Is there still a debate over climate change? Yes and no. As a scientific matter, the issues of whether it’s happening and who’s to blame are long settled. But there’s no end to debates about what to do about it. Arguments about the need for and costs of action are playing out against a nonstop, live-on-TV drama of the massive storms, record wildfires and deadly heat waves already fueled by global warming.
1. What’s new in the climate debate?
For one thing, there’s been a revolution in renewable energy. The price of wind and solar has plunged in a way even its most ardent backers wouldn’t have dared dream 20 years ago. Bloomberg NEF projects that by 2050, renewable power will produce two-thirds of the world’s electricity, the same fraction that fossil fuel produces today. The world’s biggest polluter, China, is taking far more aggressive action to reduce greenhouse gas emissions than was expected even a decade ago. A combination of slower economic growth and a drive for cleaner air have put China ahead of schedule for its emissions to peak by 2030.
2. How has the debate shifted?
There’s robust argument over how to balance the effort put into mitigation versus adaptation. Mitigation gets most of the attention — the headline news from the 2015 Paris climate accord, for instance, was about the pledges different countries made to limit the release of greenhouse gases. But adaptation is becoming a pressing need as temperatures rise. Some communities are already trying to relocate away from rising waters. Storm-surge barriers and flood gates geared to climate change have gone up in Rotterdam and Venice. New York installed gates after parts of the city were inundated by the surge driven by super storm Sandy in 2012, and Houston, flooded by Hurricane Harvey’s torrential rains in 2017, is considering new defenses. Even steps as small as providing air conditioners for the poor can play an important role in making cities livable in a hotter future.
3. What’s the status of the Paris agreement?
Even though President Donald Trump intends to pull the world’s biggest economy out of the accord, the U.S. is still participating in nuts and bolts discussions on implementing the voluntary pledges made by almost 200 countries. Coalitions of cities, states, businesses and universities in groups such as We Are Still In and America’s Pledge have organized to keep progress going in the U.S. even if the country formally leaves the pact. (America’s Pledge was co-founded by Michael R. Bloomberg, the founder and majority owner of Bloomberg LP, the parent company of Bloomberg News. He has told the New York Times that he is considering a campaign for president.) The U.S. is currently seen as on track for its climate goals for 2020 but falling short of its longer-term pledges, as are the European Union and Japan, according to Climate Action Tracker, a research project.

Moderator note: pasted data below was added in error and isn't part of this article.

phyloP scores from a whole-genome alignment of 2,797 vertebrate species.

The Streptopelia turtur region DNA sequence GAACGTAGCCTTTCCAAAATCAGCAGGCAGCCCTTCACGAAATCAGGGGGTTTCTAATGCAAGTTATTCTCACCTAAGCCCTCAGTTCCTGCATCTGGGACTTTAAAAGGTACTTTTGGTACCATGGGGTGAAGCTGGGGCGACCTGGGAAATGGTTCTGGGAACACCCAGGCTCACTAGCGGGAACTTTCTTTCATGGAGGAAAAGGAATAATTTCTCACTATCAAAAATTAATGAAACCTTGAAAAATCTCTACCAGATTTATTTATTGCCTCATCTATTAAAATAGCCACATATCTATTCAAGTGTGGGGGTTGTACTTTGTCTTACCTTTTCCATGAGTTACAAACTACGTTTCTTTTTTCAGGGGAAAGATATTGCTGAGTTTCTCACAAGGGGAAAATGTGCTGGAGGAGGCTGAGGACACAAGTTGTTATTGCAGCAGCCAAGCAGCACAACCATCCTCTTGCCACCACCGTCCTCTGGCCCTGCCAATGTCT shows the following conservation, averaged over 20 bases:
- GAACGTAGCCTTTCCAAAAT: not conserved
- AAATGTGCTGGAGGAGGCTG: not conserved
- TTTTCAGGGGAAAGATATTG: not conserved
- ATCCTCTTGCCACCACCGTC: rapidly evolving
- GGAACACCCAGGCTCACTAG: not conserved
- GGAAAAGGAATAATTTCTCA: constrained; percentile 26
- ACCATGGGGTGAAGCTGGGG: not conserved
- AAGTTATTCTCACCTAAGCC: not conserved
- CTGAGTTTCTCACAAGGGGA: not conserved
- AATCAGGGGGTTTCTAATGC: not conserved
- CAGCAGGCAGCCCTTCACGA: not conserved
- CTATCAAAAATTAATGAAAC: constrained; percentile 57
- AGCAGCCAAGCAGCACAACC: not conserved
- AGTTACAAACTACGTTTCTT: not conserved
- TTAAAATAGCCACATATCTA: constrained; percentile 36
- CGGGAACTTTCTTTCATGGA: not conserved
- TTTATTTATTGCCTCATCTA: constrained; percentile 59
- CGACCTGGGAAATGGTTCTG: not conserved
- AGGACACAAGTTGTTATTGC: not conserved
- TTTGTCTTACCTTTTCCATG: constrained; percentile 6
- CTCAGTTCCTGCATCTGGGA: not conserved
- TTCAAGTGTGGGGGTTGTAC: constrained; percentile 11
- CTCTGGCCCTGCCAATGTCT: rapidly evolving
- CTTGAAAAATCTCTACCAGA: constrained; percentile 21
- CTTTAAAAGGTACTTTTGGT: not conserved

4. What’s Trump’s argument?
Money. Trump said the Paris pact would hurt American workers and amounted to a “massive redistribution” of wealth from the U.S. to other countries. Meeting the Paris goals would conflict with his efforts to revive U.S. coal production. He’s also moved to water down fuel-efficiency standards and proposed rolling back Obama-era regulations meant to force utilities to reduce emissions. Officials in his administration insist that U.S. economic growth is a more urgent priority than climate change.
5. Who’s agreeing with him?
Influential groups of voters in countries where a shift away from dirty fuels has raised energy prices. In Australia, Malcolm Turnbull was pushed out as prime minister in August after conservatives in his party rebelled over his plan to write the country’s Paris targets into law. Canadian Prime Minister Justin Trudeau in 2015 bowed to pressure to allow pipelines carrying carbon-heavy oil from tar sands to be expanded. Now his plan for a national carbon price to drive down emissions is under attack and is expected to be a focus for his opponents in 2019 elections.
6. How much would meaningful action cost?
It’s hard to know, and there’s a wide range of forecasts. The Deep Decarbonization Pathway Project, a research effort backed in part by a United Nations group, estimates that for 16 leading countries, meeting their Paris targets would require investments amounting to 0.8 percent of gross domestic product a year by 2020 and 1.3 percent by 2050. The International Finance Corporation has estimated that the Paris accord opened up $23 trillion in investment opportunities for government and private industry by 2030. BNEF projects that half that much will actually be spent. Developed nations have committed to boost climate-related aid to poorer countries to $100 billion a year by 2020, including money from both public and private sources.
7. What are the stakes?
Because the warming process is cumulative, if by some magic all greenhouse gas emissions stopped tomorrow, researchers predict we may still be in for 1.5 degrees Celsius (2.7 degrees Fahrenheit) of warming this century — three times as much as we’ve seen since the mid-1990s. Climate Interactive, a research non-profit, calculates that even if the Paris pledges are met, we’d blow past the target of holding warming to 2 degrees above mid-19th century levels. If current emissions levels aren’t reduced, warming could gallop past 4 degrees. Studies have projected changes ranging from more kidney stones, smaller goats and less sex in the short run, to swamped cities and widespread extinction of species in the decades ahead.
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